The American Numismatic Association (ANA) is a Colorado Springs, Colorado organization founded in 1891 by Dr. George F. Heath. It was formed to advance the knowledge of numismatics (the study of money) along educational, historical, and scientific lines, as well as enhance interest in the hobby.
The ANA has about 24,000 members who receive many benefits, such as discounts, access to website features, and the monthly journal The Numismatist. The ANA's Colorado Spring's headquarters houses its administrative offices, library, and money museum. The ANA received a Federal Charter from the United States Congress in 1912.
A Board of Governors are in charge of the ANA. Numerous advisory committees help to operate it properly. The ANA has a Young Numismatists program intended to promote interest among youth. The ANA has held annual conventions throughout the nation in most years since 1891, with two per year since 1978. The Farran Zerbe Memorial Award is bestowed upon the most dedicated members. The ANA also maintains a Numismatic Hall of Fame.
Dr. George F. Heath of Monroe, Michigan, gained knowledge of world history by studying his collection of coins. The obscurity of his community was an obstacle towards obtaining certain specimens, and made meeting fellow numismatists difficult. In 1888, he printed, published and distributed a four-page leaflet, NUMISMATIST, in which he listed his coin needs, advertised duplicates for sale, and discussed numismatic topics.
The nascent publication found many friends among other isolated collectors. As Heath's subscription list increased, a need for a national organization of numismatists was evident. The February 1891 edition of The Numismatist printed a question, "What is the matter with having an American Numismatic Association?" A follow-up statement was included: "There is nothing like the alliance of kindred pursuits to stimulate growth and interest."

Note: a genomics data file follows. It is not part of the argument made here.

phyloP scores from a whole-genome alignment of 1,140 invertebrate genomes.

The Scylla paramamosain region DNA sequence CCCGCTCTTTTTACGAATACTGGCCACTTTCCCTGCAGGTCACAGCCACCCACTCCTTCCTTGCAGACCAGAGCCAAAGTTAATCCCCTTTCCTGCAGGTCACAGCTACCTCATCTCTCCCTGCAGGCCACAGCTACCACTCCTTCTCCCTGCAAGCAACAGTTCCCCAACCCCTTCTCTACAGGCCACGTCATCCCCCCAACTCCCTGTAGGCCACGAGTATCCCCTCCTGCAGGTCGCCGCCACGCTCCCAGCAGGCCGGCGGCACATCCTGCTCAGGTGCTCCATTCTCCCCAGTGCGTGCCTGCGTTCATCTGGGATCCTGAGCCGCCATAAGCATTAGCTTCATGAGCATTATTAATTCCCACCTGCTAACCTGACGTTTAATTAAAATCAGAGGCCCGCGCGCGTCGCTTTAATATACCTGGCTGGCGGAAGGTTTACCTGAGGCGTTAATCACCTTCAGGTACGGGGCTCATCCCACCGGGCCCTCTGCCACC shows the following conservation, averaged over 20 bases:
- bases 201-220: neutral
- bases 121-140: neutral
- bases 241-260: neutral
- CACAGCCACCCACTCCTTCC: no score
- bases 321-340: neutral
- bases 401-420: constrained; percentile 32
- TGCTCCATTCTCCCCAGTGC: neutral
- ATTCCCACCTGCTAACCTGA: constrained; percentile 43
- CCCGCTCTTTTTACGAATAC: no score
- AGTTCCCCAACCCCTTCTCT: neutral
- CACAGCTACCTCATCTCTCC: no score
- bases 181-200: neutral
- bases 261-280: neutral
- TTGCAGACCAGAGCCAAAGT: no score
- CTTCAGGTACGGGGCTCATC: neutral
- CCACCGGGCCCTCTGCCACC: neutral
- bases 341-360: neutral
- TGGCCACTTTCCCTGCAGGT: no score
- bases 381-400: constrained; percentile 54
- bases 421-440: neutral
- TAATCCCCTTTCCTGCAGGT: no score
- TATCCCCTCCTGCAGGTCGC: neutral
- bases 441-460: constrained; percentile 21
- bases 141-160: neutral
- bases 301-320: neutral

On October 7 and October 8, 1891, five men—Heath, William G. Jerrems, David Harlowe, J.A. Heckelman and John Brydon—holding 26 proxies, met in Chicago with 61 charter members. The result was the founding of the ANA, which has since become the largest non-profit numismatic organization in the world. Heath then introduced the idea of a numismatic convention, where members could make personal contact with other numismatists. The first convention was held in 1891, then annually until 1895, and then in 1901 and 1904. After the 1907 convention in Columbus, Ohio, it was decided to hold annual conventions thereafter.
On June 16, 1908, Dr. Heath suddenly died. Farran Zerbe, then president, assumed the task of editing and publishing THE NUMISMATIST, and soon purchased the publication from Heath's heirs. In 1911, through the generosity of W.C.C. Wilson of Montreal, Quebec, Canada, THE NUMISMATIST was purchased from Zerbe and presented to the ANA and since that period, the magazine has been owned and published monthly by the ANA.
On May 9, 1912, the ANA attained national prominence as it was granted a Federal Charter signed by President William H. Taft. In 1962, an amendment to make the Charter permanent and allow for a larger Board was introduced and passed by Congress and signed into law by John F. Kennedy on April 10. The amendment was presented by Congressman Wilbur Mills and Senator John L. McClellan, both of Arkansas.